The business icon that was Jack Welch has fallen.
A messy personal life has exposed the plush post-retirement perks he enjoys and
most people, even CEOs, are appalled.
On Dec. 20, 1996, Jack Welch settled on his
post-retirement consulting agreement with GE. It included a salary of $86,000
for his first 30 days of consulting work and $17,000 for every day thereafter.
Also in the agreement were provisions for access to aircrafts, cars, offices,
apartments and financial planning services. Further, GE agreed to reimburse him
for "reasonable travel and living expenses" which he incurs because of his
position as retired chairman of the board and chief executive.
For Jack, this agreement looked wonderful. After
a year, it's still impossible to separate the man from the company - so,
everything is a retirement expense. It was fine too for Welch's wife, Jane -
before Suzy that is.
After a 13-year marriage, following the
revelation of Jack's affair with former HBR editor Suzy Wetlaufer, the Welches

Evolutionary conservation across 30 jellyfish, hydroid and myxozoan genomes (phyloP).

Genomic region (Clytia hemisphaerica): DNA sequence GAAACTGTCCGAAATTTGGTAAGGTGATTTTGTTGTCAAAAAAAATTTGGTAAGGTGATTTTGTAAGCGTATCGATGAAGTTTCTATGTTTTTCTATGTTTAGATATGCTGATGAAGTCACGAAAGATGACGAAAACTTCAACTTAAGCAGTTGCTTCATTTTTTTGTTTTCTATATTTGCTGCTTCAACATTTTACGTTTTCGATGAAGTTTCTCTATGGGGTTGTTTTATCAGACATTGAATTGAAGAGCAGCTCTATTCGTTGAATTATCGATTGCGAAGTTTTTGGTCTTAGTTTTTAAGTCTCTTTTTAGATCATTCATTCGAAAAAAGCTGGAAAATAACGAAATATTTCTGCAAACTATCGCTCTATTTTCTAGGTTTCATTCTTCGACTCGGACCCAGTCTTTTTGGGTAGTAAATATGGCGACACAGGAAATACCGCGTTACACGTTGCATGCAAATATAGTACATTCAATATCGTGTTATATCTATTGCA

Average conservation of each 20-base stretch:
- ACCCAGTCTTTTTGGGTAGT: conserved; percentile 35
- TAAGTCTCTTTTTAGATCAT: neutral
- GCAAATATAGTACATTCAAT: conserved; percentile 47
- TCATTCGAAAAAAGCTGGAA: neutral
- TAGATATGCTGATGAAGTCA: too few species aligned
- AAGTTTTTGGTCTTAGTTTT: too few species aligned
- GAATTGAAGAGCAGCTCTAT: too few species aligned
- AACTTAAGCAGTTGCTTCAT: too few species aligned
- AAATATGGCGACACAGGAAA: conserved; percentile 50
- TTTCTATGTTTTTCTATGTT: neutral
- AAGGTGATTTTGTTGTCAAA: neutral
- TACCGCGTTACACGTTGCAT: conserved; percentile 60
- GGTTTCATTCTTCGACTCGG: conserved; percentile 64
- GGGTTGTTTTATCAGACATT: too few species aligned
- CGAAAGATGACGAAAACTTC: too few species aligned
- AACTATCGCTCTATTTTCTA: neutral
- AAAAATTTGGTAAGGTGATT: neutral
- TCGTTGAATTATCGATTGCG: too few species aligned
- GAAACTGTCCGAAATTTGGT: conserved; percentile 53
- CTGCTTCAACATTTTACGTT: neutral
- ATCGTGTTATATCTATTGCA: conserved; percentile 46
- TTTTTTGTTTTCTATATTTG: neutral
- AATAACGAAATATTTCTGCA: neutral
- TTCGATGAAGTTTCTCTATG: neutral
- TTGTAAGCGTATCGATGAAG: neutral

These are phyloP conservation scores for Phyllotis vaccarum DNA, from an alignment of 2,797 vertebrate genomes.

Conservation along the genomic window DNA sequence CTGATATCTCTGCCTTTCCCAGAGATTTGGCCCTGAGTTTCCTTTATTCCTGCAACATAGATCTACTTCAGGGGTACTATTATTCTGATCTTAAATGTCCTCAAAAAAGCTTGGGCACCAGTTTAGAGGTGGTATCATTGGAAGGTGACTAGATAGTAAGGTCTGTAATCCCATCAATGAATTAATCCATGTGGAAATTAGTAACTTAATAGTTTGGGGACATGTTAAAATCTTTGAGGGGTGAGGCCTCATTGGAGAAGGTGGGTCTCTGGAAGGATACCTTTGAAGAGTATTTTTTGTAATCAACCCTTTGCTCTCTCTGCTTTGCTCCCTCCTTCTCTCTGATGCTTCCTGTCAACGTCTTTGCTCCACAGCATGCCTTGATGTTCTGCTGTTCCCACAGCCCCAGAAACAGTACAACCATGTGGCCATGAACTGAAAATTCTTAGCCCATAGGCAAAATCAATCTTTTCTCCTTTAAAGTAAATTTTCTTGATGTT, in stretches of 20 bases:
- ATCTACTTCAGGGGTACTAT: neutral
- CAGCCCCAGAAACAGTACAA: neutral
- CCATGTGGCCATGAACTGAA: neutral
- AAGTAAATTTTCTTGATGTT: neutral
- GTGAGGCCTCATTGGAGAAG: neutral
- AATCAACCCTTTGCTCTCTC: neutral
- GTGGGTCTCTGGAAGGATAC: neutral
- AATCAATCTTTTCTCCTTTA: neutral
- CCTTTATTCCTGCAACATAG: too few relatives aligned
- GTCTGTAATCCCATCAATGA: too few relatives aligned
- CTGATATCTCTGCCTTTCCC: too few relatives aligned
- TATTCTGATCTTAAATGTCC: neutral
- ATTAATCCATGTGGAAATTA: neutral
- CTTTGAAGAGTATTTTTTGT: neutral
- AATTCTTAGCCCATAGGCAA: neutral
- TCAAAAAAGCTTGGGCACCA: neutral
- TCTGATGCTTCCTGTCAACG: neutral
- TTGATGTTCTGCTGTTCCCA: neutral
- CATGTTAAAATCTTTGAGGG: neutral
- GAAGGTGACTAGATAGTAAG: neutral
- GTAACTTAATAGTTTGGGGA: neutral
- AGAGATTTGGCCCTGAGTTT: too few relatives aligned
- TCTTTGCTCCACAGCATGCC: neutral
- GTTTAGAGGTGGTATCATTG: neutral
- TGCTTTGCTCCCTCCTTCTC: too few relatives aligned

are getting a divorce. In court Jane, the woman scorned, disclosed details of
the expenses covered by GE during Jack's employment and after. They include
tickets for the New York Knicks, the US Open and Wimbledon tennis tournaments,
Yankees and Red Sox games and other leisure activities. GE also picks up all
costs associated with Jack's NY apartment, $80,000-a-month, plus wine and food,
laundry, toiletries and newspapers.
Most people are surprised, and even shocked, that
GE failed to disclose the extent of Jack's perks. The lavish pay packages and
extras for recently ousted corporate bigwigs - Dennis Kozslowski of Tyco, Bernie
Ebbers of WorldCom, and others are now being held up as gross improprieties.
Unfortunately for GE, the details of Jack's golden handshake came out in a
courtroom, and not the boardroom.
Jack Welch has descended from America's loftiest
executive perch directly into tabloid hell. On Sept. 7, the one-year anniversary
of his retirement, the front page of the New York Daily News featured his
smiling mugshot under the headline: "Greed!" Jack Welch, once crowned the
"Manager of the Century," has become a target of resentment and revisionism.
Jack's response to the flap over his perks is, in
essence: I deserve them. "During my full tenure," he boasted, "GE's market
capitalization increased by $400 billion, with shareowners, employees, retirees,
and the like benefiting greatly." Of course, he was first in line on payday,
retiring with $880 million in GE shares.
It's a pity the icon that was Jack Welch had to
shatter this way.
GE Should Have Revealed